Despite the America’s Cup having turned to foiling boats, many of its top sailors have still been attracted back to the 44Cup: from Dean Barker and Ray Davies to Terry Hutchinson and currently Peninsula Petroleum’s tactician Giles Scott and Team Nika’s Francesco Bruni. But this is also true further forward in the boats with Bruni recruiting his friend and long term headsail trimmer Pierluigi de Felice to race with him this season on the 44Cup.
Aside from racing with Bruni, the lure of racing in the 44Cup was also simply to bring more balance to his sailing, explains de Felice: “Otherwise as a professional sailor you get stuck in one corner of the game.” He fondly remembers the World Match Racing Tour, when, following the 2007 America’s Cup, he and Bruni (along with their present Team Nika pitman Pietro Mantovani and Ceeref powered by Hrastnik 1860 bowman Matteo Auguardo) represented Italy with the Azzurra team. “Doing the World Match Racing Tour you’d change boats from event to event. Being able to adapt to them all of the time really improves your skill, instead of being stuck on one design and being really specific to that.”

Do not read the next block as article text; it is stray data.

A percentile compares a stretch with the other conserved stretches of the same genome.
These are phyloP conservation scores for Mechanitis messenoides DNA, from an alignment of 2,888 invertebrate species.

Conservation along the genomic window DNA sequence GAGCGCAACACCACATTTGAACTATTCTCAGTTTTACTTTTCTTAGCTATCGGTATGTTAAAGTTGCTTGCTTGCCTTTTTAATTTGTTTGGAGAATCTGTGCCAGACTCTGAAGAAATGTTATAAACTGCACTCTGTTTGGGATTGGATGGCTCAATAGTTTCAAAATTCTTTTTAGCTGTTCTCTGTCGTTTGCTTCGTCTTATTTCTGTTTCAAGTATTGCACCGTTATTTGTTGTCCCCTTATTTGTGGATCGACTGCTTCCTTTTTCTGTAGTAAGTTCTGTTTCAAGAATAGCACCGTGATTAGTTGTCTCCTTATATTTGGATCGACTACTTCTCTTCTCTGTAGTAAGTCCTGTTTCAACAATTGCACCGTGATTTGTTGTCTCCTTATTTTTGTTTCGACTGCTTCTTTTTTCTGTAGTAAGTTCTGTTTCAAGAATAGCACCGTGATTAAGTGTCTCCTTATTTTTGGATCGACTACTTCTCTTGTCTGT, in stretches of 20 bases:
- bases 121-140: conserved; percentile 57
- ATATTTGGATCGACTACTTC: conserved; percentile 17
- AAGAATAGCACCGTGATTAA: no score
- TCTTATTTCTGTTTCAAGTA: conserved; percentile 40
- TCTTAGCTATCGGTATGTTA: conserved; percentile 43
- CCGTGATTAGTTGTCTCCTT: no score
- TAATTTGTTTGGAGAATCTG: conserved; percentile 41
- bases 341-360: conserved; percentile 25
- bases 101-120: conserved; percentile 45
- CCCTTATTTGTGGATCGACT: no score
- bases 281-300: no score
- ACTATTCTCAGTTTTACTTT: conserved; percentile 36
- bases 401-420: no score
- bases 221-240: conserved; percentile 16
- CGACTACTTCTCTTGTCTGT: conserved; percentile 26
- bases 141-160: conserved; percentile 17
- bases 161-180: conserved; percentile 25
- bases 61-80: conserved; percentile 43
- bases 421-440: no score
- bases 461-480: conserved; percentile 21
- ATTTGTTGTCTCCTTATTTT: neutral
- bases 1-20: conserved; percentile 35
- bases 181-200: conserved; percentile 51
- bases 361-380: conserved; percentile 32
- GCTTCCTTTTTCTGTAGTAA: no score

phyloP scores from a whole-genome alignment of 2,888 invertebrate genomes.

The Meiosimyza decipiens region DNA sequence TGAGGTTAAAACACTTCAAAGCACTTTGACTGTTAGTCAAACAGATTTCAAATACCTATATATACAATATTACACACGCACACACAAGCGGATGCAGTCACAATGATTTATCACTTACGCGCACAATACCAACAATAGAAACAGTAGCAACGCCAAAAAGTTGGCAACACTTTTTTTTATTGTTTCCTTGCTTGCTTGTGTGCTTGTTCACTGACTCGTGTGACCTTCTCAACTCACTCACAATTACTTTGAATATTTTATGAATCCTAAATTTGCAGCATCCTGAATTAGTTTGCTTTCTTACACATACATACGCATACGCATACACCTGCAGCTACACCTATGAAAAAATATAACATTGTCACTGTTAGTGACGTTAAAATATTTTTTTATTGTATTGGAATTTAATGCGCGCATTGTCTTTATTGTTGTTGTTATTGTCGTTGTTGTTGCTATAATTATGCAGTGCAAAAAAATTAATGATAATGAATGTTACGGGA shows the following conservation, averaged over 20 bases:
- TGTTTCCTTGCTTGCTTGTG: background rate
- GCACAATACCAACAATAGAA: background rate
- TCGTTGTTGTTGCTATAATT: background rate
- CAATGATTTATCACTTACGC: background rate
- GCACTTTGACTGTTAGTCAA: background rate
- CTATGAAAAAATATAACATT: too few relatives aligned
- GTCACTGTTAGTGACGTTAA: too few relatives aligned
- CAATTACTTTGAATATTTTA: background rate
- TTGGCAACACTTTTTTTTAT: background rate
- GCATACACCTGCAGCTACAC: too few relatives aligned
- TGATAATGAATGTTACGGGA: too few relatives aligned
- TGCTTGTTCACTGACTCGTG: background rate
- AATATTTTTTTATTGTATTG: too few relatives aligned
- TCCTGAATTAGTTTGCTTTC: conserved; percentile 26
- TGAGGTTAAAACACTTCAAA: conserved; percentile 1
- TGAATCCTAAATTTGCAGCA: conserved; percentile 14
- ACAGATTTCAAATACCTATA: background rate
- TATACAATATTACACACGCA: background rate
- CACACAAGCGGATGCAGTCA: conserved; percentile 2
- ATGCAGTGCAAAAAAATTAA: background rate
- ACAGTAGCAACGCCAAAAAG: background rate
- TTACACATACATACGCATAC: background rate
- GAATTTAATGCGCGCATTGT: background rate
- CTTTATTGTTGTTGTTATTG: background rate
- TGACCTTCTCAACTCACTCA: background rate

De Felice and Bruni have remained stuck together as a team that has taken them through numerous campaigns. “After so many years you tend to spend your time and sail with people you enjoy and also enjoy sailing with and have a good feeling. Also on the boat when you interact with people you want to be quick to adapt and feel and you need to have a good relationship to do that. If you are not getting the most out of each other, you are not succeeding. That is why sailing with the same people and getting a good vibe on the boat and being able to get the best out of each other is the best recipe.”
Having raced in the ClubSwan 36 last year finished second at the Worlds with Bruni, an opportunity came up with Team Nika for this season. “Vladimir [Prosikhin] wasn’t happy with the way his team was heading and wanted to make some changes so we got in touch and had the opportunity to sail with him,” explains de Felice.